Enraged Indian students rally in Melbourne demanding justice
Shaken by a wave of racial assaults, thousands of Indian students chanting Bharat Mata Ki Jai today rallied in Melbourne demanding justice for victims of recent attacks as Australia scrambled to contain the rising anger and frustration within the community.india Updated: May 31, 2009 15:38 IST
Shaken by a wave of racial assaults, thousands of Indian students chanting Bharat Mata Ki Jai on Sunday rallied in Melbourne demanding justice for victims of recent attacks as Australia scrambled to contain the rising anger and frustration within the community.
The 'peace rally' organised by bodies like Federation of Indian Students in Australia (FISA) and National Union of Students kicked off from outside the Royal Melbourne Hospital, where 25-year-old Shravan Kumar is in a critical condition after being stabbed with a screwdriver by a group of teens on Sunday last.
Kumar, who had slipped into coma after being stabbed, was "out of danger", but still critical, said a leading community member who visited him at the hospital.
"He (Kumar) has come out of coma and moved his hands," said TJ Rao, also a former Consul General of India in Melbourne who too participated in the rally. "Kumar is out of life support, but doctors are still not very sure about his full recovery," he told PTI.
The marchers numbering over 5,000 walked down to the Victorian Parliament House on Spring street, holding placards with slogans like 'We want Justice', 'We are the Economy Builders' and 'End Racist Attacks'. They also chanted 'Bharat Mata Ki Jai'.
FISA founder Gautam Gupta, who led the rally, said "we believe in 'Gandhigiri'" and peaceful ways to present the demands of the student community.
The students had hoped to hand over their demands' list to the lawmakers, but it could not be materialised.
Their demands included a multicultural police force for Victoria, which houses 47,000 of the 95,000 Indian student community in Australia. They also demanded that crime statistics be made public and sought racial tolerance and awareness, and advertising campaign to welcome international students, highlighting their contribution to the Australian economy.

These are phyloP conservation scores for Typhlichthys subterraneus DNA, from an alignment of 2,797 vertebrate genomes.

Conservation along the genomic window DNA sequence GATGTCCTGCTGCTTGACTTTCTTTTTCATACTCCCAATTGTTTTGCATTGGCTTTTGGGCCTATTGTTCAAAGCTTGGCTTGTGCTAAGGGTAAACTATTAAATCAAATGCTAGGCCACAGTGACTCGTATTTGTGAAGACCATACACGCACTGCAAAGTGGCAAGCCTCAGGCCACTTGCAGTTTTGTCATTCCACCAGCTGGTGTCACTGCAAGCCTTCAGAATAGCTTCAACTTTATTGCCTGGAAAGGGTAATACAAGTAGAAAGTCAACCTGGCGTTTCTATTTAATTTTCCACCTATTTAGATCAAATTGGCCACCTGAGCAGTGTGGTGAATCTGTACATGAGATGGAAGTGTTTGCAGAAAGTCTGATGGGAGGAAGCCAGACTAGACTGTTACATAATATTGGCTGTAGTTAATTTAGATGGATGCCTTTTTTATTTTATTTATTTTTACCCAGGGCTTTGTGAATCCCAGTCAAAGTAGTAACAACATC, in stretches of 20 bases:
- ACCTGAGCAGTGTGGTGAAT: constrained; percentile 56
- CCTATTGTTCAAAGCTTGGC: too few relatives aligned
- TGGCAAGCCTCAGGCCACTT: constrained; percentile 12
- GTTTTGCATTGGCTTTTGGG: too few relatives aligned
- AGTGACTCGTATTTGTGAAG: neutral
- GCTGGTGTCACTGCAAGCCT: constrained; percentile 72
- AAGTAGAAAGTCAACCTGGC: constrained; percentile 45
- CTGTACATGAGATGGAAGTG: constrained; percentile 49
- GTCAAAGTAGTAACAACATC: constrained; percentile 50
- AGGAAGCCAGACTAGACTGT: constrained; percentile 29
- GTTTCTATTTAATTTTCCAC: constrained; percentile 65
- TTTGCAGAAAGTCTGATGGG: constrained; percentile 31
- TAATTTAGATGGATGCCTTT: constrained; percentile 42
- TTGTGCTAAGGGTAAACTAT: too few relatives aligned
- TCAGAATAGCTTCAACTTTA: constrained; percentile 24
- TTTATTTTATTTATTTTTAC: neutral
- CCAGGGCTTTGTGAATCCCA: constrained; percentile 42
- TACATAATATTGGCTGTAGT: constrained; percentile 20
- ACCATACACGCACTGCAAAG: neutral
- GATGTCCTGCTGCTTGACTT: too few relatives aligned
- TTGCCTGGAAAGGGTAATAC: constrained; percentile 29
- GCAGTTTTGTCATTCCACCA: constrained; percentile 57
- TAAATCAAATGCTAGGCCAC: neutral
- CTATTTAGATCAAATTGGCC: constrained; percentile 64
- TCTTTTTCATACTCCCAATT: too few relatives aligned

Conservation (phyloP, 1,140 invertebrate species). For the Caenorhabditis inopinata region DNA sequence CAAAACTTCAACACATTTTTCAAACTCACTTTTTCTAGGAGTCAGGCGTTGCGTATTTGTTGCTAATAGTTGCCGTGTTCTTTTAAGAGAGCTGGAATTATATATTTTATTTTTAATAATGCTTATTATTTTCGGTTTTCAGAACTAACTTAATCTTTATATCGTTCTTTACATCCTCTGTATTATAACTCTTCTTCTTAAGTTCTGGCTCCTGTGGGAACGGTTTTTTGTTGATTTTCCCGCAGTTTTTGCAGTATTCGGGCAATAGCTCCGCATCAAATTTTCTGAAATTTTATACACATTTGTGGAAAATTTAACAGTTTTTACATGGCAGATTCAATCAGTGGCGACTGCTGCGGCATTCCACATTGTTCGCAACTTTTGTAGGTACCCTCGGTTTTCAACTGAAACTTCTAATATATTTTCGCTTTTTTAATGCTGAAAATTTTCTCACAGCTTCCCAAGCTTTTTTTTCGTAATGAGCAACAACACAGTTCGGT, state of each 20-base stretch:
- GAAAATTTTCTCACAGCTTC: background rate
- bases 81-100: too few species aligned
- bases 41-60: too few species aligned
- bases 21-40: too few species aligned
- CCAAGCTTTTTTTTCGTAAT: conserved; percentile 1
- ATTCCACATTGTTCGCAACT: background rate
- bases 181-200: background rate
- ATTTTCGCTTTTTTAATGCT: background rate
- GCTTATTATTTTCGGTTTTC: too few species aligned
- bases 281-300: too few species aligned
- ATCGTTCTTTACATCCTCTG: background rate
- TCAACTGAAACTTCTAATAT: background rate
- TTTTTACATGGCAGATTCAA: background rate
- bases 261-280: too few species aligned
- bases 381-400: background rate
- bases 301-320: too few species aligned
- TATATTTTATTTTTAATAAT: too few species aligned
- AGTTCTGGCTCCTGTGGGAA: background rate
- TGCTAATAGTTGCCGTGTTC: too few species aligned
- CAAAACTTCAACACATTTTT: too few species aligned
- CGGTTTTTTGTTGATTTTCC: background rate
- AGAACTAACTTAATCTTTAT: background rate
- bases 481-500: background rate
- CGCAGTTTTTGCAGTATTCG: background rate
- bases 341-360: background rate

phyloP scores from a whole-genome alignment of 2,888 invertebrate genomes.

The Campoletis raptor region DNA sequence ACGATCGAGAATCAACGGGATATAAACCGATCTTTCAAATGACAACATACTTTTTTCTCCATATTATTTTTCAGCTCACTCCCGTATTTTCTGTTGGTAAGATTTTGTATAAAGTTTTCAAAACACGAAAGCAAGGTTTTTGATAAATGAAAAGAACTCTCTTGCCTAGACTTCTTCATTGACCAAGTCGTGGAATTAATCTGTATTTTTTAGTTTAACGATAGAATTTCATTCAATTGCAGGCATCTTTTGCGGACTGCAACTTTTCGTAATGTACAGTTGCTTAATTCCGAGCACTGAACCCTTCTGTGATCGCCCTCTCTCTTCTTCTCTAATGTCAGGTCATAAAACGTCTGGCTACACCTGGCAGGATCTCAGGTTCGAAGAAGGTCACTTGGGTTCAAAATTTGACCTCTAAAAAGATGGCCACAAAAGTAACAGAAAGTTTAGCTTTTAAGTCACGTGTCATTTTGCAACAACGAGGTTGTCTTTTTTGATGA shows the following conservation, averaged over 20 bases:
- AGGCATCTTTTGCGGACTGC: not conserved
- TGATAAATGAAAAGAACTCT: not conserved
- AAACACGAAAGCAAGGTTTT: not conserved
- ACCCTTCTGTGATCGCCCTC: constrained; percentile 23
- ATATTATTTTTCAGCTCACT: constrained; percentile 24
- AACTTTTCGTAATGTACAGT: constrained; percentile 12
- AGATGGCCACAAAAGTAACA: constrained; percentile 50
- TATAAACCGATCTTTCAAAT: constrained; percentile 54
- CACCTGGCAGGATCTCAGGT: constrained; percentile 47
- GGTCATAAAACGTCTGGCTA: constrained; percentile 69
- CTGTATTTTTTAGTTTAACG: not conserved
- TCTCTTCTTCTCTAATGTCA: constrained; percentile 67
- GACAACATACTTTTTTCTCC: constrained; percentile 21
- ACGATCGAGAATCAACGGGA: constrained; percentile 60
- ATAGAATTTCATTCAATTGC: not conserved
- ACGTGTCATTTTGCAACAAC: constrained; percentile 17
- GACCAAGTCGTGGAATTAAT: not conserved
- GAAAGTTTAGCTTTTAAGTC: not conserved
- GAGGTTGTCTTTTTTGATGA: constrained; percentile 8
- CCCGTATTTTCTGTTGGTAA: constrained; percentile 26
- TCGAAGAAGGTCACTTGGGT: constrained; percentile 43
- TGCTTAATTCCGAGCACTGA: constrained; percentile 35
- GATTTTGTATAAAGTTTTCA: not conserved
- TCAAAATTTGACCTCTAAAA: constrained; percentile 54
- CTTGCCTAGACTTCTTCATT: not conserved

Facing flak over the spate of racial assaults, Australia government said it was doing everything it can to prevent further attacks on the community.
"We're doing everything that we can, both with the Indian community in Australia and India itself ... But also working very closely with the relevant state authorities," Australian Foreign Minister Stephen Smith was quoted as saying by AAP.
He assured the community that the Australian authorities are trying to bring the attackers to justice and ensure a safe environment for all international students.
Apart from Shravan Kumar, the Indian students attacked recently included Baljinder Singh, who has been discharged from hospital after being stabbed by two attackers, and Rajesh Kumar, who suffered 30 per cent burns after a petrol bomb was hurled at him in his home in Sydney.
In a bid to assuage the feelings of the Indian community here, Australia's first Asia-born Cabinet minister said that racism in this country was confined to "a minority of people" with extreme views.
"On the whole I think Australians are tolerant," Malaysia-born Penny Wong, Federal Climate Change Minister, was quoted as saying by AAP. "It is a minority of people in Australia who hold those sort of extreme and intolerant views."
FISA leader Gupta said the massive rally of the students proved that they were not "soft targets" and the situation may get out of hands if the community was attacked again.
Gupta expressed confidence that the Australian government would take some action now and punish the perpetrators of the attacks.
Some leading community members, including Australian Telco company Iprimus CEO Ravi Bhatia, also participated in the rally, apart from the state opposition leader Ted Baillieu.
State police personnel in large number were deputed to maintain law and order during the event, which went off peacefully. Traffic was diverted from Spring street, which was blocked for vehicles, during the rally which ended with a candle light vigil.
According to the Australian Associated Press (AAP), there were three arrests during the event. However it did not elaborate.
India's Consul General in Melbourne Anita Nayar said she had "no official confirmation" on the arrests. "There were apparently two rallies, one was a 'peace rally' that took off from Royal Melbourne Hospital to Parliament that was later dispersed and other was at Federation Square that remained there," she said.
FISA yesterday said the peace rally was being organised in response to the growing anger in the Indian community against increasing hate crimes.
"The purpose is to create awareness about an increasing number of hate crimes within the state (of Victoria) and to promote racial harmony and peace," FISA had said in a statement.